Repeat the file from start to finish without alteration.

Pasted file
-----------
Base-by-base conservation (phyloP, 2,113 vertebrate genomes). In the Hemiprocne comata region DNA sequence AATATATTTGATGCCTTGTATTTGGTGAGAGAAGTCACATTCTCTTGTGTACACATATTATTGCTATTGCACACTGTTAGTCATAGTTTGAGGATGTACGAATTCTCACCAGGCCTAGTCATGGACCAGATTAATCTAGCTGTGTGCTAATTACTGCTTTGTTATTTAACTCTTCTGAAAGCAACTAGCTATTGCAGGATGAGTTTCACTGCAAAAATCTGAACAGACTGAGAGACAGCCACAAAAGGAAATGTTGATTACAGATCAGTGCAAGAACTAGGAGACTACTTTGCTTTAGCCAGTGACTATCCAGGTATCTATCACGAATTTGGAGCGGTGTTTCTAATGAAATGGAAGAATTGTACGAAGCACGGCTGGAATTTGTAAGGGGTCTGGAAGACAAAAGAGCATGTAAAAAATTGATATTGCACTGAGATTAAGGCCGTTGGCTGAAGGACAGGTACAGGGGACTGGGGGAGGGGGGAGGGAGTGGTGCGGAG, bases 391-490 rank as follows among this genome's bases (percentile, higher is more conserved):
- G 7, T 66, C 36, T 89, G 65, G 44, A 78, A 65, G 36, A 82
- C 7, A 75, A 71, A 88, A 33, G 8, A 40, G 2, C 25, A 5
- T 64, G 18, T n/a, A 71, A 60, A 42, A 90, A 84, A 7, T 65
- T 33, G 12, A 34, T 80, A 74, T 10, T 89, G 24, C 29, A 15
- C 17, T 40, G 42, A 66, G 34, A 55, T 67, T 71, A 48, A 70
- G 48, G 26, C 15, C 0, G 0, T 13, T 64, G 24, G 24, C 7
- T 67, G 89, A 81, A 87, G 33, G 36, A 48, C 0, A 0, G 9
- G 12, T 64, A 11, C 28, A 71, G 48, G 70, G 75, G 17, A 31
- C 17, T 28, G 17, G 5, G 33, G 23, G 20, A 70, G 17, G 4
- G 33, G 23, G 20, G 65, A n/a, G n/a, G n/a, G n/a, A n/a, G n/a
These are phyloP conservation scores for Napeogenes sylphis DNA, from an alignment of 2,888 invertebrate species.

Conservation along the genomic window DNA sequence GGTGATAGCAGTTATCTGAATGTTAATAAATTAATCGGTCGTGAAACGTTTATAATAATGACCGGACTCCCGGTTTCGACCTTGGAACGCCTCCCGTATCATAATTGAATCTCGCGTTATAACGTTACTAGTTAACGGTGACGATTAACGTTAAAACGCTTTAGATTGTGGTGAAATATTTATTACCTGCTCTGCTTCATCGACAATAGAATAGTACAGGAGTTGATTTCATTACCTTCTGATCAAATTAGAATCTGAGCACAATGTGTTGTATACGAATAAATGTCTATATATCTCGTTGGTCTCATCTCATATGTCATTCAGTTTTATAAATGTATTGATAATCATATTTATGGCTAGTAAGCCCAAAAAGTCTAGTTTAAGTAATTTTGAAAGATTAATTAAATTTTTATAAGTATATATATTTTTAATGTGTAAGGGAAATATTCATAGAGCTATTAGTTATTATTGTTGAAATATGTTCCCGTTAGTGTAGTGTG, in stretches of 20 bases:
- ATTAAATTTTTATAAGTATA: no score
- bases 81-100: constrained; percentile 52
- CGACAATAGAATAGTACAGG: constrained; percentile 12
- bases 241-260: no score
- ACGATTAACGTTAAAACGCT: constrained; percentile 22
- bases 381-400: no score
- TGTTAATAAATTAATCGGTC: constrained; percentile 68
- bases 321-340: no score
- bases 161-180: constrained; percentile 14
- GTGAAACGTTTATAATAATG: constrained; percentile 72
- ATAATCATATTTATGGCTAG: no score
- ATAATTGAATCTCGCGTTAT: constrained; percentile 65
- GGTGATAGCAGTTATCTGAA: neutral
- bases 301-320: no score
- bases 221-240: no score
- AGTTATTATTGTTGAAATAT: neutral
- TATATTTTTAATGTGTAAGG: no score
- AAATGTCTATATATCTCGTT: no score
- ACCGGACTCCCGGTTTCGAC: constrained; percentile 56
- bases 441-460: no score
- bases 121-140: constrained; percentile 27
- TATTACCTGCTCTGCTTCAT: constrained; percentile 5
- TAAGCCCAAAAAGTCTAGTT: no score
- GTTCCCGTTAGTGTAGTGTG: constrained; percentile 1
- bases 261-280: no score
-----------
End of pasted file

Base-by-base conservation (phyloP, 2,113 vertebrate genomes). In the Hemiprocne comata region DNA sequence AATATATTTGATGCCTTGTATTTGGTGAGAGAAGTCACATTCTCTTGTGTACACATATTATTGCTATTGCACACTGTTAGTCATAGTTTGAGGATGTACGAATTCTCACCAGGCCTAGTCATGGACCAGATTAATCTAGCTGTGTGCTAATTACTGCTTTGTTATTTAACTCTTCTGAAAGCAACTAGCTATTGCAGGATGAGTTTCACTGCAAAAATCTGAACAGACTGAGAGACAGCCACAAAAGGAAATGTTGATTACAGATCAGTGCAAGAACTAGGAGACTACTTTGCTTTAGCCAGTGACTATCCAGGTATCTATCACGAATTTGGAGCGGTGTTTCTAATGAAATGGAAGAATTGTACGAAGCACGGCTGGAATTTGTAAGGGGTCTGGAAGACAAAAGAGCATGTAAAAAATTGATATTGCACTGAGATTAAGGCCGTTGGCTGAAGGACAGGTACAGGGGACTGGGGGAGGGGGGAGGGAGTGGTGCGGAG, bases 391-490 rank as follows among this genome's bases (percentile, higher is more conserved):
- G 7, T 66, C 36, T 89, G 65, G 44, A 78, A 65, G 36, A 82
- C 7, A 75, A 71, A 88, A 33, G 8, A 40, G 2, C 25, A 5
- T 64, G 18, T n/a, A 71, A 60, A 42, A 90, A 84, A 7, T 65
- T 33, G 12, A 34, T 80, A 74, T 10, T 89, G 24, C 29, A 15
- C 17, T 40, G 42, A 66, G 34, A 55, T 67, T 71, A 48, A 70
- G 48, G 26, C 15, C 0, G 0, T 13, T 64, G 24, G 24, C 7
- T 67, G 89, A 81, A 87, G 33, G 36, A 48, C 0, A 0, G 9
- G 12, T 64, A 11, C 28, A 71, G 48, G 70, G 75, G 17, A 31
- C 17, T 28, G 17, G 5, G 33, G 23, G 20, A 70, G 17, G 4
- G 33, G 23, G 20, G 65, A n/a, G n/a, G n/a, G n/a, A n/a, G n/a
These are phyloP conservation scores for Napeogenes sylphis DNA, from an alignment of 2,888 invertebrate species.

Conservation along the genomic window DNA sequence GGTGATAGCAGTTATCTGAATGTTAATAAATTAATCGGTCGTGAAACGTTTATAATAATGACCGGACTCCCGGTTTCGACCTTGGAACGCCTCCCGTATCATAATTGAATCTCGCGTTATAACGTTACTAGTTAACGGTGACGATTAACGTTAAAACGCTTTAGATTGTGGTGAAATATTTATTACCTGCTCTGCTTCATCGACAATAGAATAGTACAGGAGTTGATTTCATTACCTTCTGATCAAATTAGAATCTGAGCACAATGTGTTGTATACGAATAAATGTCTATATATCTCGTTGGTCTCATCTCATATGTCATTCAGTTTTATAAATGTATTGATAATCATATTTATGGCTAGTAAGCCCAAAAAGTCTAGTTTAAGTAATTTTGAAAGATTAATTAAATTTTTATAAGTATATATATTTTTAATGTGTAAGGGAAATATTCATAGAGCTATTAGTTATTATTGTTGAAATATGTTCCCGTTAGTGTAGTGTG, in stretches of 20 bases:
- ATTAAATTTTTATAAGTATA: no score
- bases 81-100: constrained; percentile 52
- CGACAATAGAATAGTACAGG: constrained; percentile 12
- bases 241-260: no score
- ACGATTAACGTTAAAACGCT: constrained; percentile 22
- bases 381-400: no score
- TGTTAATAAATTAATCGGTC: constrained; percentile 68
- bases 321-340: no score
- bases 161-180: constrained; percentile 14
- GTGAAACGTTTATAATAATG: constrained; percentile 72
- ATAATCATATTTATGGCTAG: no score
- ATAATTGAATCTCGCGTTAT: constrained; percentile 65
- GGTGATAGCAGTTATCTGAA: neutral
- bases 301-320: no score
- bases 221-240: no score
- AGTTATTATTGTTGAAATAT: neutral
- TATATTTTTAATGTGTAAGG: no score
- AAATGTCTATATATCTCGTT: no score
- ACCGGACTCCCGGTTTCGAC: constrained; percentile 56
- bases 441-460: no score
- bases 121-140: constrained; percentile 27
- TATTACCTGCTCTGCTTCAT: constrained; percentile 5
- TAAGCCCAAAAAGTCTAGTT: no score
- GTTCCCGTTAGTGTAGTGTG: constrained; percentile 1
- bases 261-280: no score